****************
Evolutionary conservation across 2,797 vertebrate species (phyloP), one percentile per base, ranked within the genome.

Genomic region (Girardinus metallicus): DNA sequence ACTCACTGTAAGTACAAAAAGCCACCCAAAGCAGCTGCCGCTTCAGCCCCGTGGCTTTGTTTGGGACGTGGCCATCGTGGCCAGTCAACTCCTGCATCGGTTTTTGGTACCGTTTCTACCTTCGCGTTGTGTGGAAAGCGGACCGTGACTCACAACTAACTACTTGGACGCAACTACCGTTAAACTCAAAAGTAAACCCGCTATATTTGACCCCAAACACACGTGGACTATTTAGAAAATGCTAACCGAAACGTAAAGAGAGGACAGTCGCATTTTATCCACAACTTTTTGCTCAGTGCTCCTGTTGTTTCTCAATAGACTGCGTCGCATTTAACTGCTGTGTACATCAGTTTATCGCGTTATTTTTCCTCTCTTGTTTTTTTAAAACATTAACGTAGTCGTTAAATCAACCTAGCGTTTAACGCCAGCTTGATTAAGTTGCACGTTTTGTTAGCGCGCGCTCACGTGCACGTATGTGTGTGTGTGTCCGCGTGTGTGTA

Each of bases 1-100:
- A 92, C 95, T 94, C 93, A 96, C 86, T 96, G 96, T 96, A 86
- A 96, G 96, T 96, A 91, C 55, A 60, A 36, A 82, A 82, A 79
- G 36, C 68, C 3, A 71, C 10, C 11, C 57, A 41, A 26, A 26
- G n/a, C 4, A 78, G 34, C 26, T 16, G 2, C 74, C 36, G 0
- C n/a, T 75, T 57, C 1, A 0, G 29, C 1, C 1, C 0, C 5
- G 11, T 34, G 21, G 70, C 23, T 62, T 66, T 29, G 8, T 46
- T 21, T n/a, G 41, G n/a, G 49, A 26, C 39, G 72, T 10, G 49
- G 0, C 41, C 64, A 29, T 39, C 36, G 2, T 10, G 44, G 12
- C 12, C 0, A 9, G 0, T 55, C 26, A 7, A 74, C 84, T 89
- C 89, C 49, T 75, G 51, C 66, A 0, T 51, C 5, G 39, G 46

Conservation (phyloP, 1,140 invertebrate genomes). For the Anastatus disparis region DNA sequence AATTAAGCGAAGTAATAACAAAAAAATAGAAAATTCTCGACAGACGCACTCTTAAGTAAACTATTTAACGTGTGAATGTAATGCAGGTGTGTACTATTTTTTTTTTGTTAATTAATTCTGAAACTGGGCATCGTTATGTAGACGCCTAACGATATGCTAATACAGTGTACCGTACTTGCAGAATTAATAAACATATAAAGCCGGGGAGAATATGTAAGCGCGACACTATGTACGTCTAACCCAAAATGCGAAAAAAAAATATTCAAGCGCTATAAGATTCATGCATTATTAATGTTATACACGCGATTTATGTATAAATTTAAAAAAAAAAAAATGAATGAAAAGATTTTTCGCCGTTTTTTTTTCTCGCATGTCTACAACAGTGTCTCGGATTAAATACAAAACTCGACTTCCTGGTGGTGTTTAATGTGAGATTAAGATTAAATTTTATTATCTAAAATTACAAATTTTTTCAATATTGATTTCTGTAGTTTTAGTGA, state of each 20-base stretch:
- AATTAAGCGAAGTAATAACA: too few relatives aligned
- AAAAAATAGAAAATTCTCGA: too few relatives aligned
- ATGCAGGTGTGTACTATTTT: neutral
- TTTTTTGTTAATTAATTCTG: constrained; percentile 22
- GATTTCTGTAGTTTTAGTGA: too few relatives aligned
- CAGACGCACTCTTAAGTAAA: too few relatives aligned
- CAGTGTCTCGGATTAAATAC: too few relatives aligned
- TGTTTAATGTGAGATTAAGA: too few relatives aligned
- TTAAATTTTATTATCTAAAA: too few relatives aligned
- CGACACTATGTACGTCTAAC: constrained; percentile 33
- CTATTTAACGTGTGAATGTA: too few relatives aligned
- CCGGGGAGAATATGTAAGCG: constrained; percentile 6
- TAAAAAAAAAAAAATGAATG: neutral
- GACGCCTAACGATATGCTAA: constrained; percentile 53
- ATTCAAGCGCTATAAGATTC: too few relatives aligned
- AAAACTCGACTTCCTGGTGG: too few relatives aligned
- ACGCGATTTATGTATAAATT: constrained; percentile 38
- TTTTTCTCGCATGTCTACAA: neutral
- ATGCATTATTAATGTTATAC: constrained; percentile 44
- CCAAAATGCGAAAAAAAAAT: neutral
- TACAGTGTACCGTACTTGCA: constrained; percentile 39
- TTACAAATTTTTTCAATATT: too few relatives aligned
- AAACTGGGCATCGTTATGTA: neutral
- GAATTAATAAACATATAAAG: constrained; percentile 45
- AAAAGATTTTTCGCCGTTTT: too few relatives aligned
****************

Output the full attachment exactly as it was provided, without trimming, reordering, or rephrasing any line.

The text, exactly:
Evolutionary conservation across 2,797 vertebrate species (phyloP), one percentile per base, ranked within the genome.

Genomic region (Girardinus metallicus): DNA sequence ACTCACTGTAAGTACAAAAAGCCACCCAAAGCAGCTGCCGCTTCAGCCCCGTGGCTTTGTTTGGGACGTGGCCATCGTGGCCAGTCAACTCCTGCATCGGTTTTTGGTACCGTTTCTACCTTCGCGTTGTGTGGAAAGCGGACCGTGACTCACAACTAACTACTTGGACGCAACTACCGTTAAACTCAAAAGTAAACCCGCTATATTTGACCCCAAACACACGTGGACTATTTAGAAAATGCTAACCGAAACGTAAAGAGAGGACAGTCGCATTTTATCCACAACTTTTTGCTCAGTGCTCCTGTTGTTTCTCAATAGACTGCGTCGCATTTAACTGCTGTGTACATCAGTTTATCGCGTTATTTTTCCTCTCTTGTTTTTTTAAAACATTAACGTAGTCGTTAAATCAACCTAGCGTTTAACGCCAGCTTGATTAAGTTGCACGTTTTGTTAGCGCGCGCTCACGTGCACGTATGTGTGTGTGTGTCCGCGTGTGTGTA

Each of bases 1-100:
- A 92, C 95, T 94, C 93, A 96, C 86, T 96, G 96, T 96, A 86
- A 96, G 96, T 96, A 91, C 55, A 60, A 36, A 82, A 82, A 79
- G 36, C 68, C 3, A 71, C 10, C 11, C 57, A 41, A 26, A 26
- G n/a, C 4, A 78, G 34, C 26, T 16, G 2, C 74, C 36, G 0
- C n/a, T 75, T 57, C 1, A 0, G 29, C 1, C 1, C 0, C 5
- G 11, T 34, G 21, G 70, C 23, T 62, T 66, T 29, G 8, T 46
- T 21, T n/a, G 41, G n/a, G 49, A 26, C 39, G 72, T 10, G 49
- G 0, C 41, C 64, A 29, T 39, C 36, G 2, T 10, G 44, G 12
- C 12, C 0, A 9, G 0, T 55, C 26, A 7, A 74, C 84, T 89
- C 89, C 49, T 75, G 51, C 66, A 0, T 51, C 5, G 39, G 46

Conservation (phyloP, 1,140 invertebrate genomes). For the Anastatus disparis region DNA sequence AATTAAGCGAAGTAATAACAAAAAAATAGAAAATTCTCGACAGACGCACTCTTAAGTAAACTATTTAACGTGTGAATGTAATGCAGGTGTGTACTATTTTTTTTTTGTTAATTAATTCTGAAACTGGGCATCGTTATGTAGACGCCTAACGATATGCTAATACAGTGTACCGTACTTGCAGAATTAATAAACATATAAAGCCGGGGAGAATATGTAAGCGCGACACTATGTACGTCTAACCCAAAATGCGAAAAAAAAATATTCAAGCGCTATAAGATTCATGCATTATTAATGTTATACACGCGATTTATGTATAAATTTAAAAAAAAAAAAATGAATGAAAAGATTTTTCGCCGTTTTTTTTTCTCGCATGTCTACAACAGTGTCTCGGATTAAATACAAAACTCGACTTCCTGGTGGTGTTTAATGTGAGATTAAGATTAAATTTTATTATCTAAAATTACAAATTTTTTCAATATTGATTTCTGTAGTTTTAGTGA, state of each 20-base stretch:
- AATTAAGCGAAGTAATAACA: too few relatives aligned
- AAAAAATAGAAAATTCTCGA: too few relatives aligned
- ATGCAGGTGTGTACTATTTT: neutral
- TTTTTTGTTAATTAATTCTG: constrained; percentile 22
- GATTTCTGTAGTTTTAGTGA: too few relatives aligned
- CAGACGCACTCTTAAGTAAA: too few relatives aligned
- CAGTGTCTCGGATTAAATAC: too few relatives aligned
- TGTTTAATGTGAGATTAAGA: too few relatives aligned
- TTAAATTTTATTATCTAAAA: too few relatives aligned
- CGACACTATGTACGTCTAAC: constrained; percentile 33
- CTATTTAACGTGTGAATGTA: too few relatives aligned
- CCGGGGAGAATATGTAAGCG: constrained; percentile 6
- TAAAAAAAAAAAAATGAATG: neutral
- GACGCCTAACGATATGCTAA: constrained; percentile 53
- ATTCAAGCGCTATAAGATTC: too few relatives aligned
- AAAACTCGACTTCCTGGTGG: too few relatives aligned
- ACGCGATTTATGTATAAATT: constrained; percentile 38
- TTTTTCTCGCATGTCTACAA: neutral
- ATGCATTATTAATGTTATAC: constrained; percentile 44
- CCAAAATGCGAAAAAAAAAT: neutral
- TACAGTGTACCGTACTTGCA: constrained; percentile 39
- TTACAAATTTTTTCAATATT: too few relatives aligned
- AAACTGGGCATCGTTATGTA: neutral
- GAATTAATAAACATATAAAG: constrained; percentile 45
- AAAAGATTTTTCGCCGTTTT: too few relatives aligned